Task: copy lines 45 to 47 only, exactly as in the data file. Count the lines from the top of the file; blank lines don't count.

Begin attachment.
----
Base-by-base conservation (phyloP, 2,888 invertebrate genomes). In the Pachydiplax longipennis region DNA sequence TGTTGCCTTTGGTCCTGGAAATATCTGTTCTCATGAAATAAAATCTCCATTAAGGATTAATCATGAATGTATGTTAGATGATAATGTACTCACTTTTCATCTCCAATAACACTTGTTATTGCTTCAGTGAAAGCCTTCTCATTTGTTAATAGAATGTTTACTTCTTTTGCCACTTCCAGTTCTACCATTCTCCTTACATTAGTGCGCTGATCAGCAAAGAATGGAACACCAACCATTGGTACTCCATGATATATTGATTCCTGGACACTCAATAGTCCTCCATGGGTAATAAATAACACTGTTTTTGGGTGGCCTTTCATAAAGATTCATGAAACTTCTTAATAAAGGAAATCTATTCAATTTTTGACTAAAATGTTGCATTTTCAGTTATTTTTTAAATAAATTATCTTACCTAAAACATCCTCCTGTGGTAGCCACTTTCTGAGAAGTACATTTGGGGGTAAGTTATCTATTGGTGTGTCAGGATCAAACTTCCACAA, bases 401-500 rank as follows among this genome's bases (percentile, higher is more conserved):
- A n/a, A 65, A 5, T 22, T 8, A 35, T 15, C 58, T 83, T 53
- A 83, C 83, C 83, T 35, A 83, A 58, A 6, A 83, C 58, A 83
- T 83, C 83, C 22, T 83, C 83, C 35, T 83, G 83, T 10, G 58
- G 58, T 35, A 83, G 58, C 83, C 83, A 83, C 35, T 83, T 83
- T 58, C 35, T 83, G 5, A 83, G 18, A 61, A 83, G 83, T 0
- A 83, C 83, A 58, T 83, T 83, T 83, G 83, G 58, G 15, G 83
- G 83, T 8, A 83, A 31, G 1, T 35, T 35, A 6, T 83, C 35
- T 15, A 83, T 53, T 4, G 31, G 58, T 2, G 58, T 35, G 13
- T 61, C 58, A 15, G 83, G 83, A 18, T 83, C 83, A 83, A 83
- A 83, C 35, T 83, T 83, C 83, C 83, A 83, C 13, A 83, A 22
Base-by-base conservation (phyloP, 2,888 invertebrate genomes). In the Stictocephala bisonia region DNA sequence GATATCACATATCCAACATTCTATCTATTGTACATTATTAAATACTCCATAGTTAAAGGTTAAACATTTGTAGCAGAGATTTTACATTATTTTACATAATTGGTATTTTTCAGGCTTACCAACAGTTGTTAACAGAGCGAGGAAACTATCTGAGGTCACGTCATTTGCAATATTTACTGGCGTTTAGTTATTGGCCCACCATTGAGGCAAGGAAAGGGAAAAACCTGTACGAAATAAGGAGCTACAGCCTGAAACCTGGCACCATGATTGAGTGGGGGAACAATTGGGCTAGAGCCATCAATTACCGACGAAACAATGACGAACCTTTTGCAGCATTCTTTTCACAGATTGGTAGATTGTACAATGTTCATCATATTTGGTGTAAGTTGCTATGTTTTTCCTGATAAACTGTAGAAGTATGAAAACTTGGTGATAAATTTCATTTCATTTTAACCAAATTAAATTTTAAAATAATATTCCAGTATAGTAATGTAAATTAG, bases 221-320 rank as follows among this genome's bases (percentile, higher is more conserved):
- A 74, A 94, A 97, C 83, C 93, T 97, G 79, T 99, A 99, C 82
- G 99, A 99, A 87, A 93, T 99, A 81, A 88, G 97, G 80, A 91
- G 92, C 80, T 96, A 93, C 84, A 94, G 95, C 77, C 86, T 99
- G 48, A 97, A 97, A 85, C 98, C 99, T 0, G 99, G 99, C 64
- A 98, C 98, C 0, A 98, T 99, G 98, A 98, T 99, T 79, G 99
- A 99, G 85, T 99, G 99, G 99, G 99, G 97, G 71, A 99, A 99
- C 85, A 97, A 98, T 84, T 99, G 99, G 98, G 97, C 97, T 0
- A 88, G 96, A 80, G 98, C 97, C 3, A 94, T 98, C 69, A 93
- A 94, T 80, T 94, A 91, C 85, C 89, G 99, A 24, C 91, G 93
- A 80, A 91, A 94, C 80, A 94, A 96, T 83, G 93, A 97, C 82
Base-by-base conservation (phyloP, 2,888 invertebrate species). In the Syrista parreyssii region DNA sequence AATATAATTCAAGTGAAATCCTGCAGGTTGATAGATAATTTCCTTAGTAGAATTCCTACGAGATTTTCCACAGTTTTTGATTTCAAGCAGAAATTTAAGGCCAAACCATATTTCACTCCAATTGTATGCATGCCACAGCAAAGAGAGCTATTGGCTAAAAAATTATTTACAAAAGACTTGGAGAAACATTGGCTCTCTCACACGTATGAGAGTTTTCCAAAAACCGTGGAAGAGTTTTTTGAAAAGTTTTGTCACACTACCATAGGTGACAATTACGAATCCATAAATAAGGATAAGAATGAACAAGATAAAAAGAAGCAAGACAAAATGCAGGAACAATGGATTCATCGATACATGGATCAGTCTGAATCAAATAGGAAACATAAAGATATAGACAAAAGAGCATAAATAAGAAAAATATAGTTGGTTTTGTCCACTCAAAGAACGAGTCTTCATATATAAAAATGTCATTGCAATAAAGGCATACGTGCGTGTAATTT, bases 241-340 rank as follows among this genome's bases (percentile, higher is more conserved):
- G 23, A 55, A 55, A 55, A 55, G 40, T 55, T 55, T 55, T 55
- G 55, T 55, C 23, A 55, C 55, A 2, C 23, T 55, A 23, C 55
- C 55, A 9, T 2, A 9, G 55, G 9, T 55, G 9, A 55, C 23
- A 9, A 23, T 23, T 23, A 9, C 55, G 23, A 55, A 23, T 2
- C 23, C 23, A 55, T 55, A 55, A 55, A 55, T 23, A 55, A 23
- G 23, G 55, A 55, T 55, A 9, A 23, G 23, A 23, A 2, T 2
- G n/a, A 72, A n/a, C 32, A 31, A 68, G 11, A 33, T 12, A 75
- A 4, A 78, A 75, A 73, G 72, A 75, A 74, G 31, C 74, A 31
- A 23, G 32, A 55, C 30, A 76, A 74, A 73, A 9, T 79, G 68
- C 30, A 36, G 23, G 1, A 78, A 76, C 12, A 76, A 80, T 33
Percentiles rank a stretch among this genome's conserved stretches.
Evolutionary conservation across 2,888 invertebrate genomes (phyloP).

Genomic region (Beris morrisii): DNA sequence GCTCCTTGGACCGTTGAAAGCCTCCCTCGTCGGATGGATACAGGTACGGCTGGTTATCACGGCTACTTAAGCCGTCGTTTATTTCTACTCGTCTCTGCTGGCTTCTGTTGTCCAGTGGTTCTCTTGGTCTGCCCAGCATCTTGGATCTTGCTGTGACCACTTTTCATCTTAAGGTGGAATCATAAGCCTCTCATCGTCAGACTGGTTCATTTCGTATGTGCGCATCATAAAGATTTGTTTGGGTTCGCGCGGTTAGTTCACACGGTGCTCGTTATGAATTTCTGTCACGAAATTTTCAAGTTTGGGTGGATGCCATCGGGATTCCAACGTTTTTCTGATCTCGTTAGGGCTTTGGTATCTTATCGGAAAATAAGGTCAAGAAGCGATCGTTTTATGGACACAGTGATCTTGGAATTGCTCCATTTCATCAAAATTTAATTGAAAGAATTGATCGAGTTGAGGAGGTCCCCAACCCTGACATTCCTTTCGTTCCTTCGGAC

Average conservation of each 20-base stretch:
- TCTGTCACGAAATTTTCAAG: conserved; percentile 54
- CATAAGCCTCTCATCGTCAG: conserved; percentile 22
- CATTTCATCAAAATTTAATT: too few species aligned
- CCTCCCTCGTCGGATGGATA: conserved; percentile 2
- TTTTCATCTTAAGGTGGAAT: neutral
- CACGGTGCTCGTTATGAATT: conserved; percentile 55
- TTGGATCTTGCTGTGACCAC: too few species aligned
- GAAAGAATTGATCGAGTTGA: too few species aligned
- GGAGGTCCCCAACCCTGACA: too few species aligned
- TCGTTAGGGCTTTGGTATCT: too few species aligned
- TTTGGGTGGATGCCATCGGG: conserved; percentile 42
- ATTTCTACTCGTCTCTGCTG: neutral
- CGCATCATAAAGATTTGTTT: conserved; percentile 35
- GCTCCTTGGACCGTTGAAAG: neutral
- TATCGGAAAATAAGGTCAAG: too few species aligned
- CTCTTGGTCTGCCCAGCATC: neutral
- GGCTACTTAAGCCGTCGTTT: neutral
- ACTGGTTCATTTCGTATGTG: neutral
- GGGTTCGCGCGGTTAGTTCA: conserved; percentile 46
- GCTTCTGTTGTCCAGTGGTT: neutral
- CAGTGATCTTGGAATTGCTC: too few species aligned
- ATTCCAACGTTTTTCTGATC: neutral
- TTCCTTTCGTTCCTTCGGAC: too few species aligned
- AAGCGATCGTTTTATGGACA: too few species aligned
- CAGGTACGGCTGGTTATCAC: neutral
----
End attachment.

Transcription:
- GAAAGAATTGATCGAGTTGA: too few species aligned
- GGAGGTCCCCAACCCTGACA: too few species aligned
- TCGTTAGGGCTTTGGTATCT: too few species aligned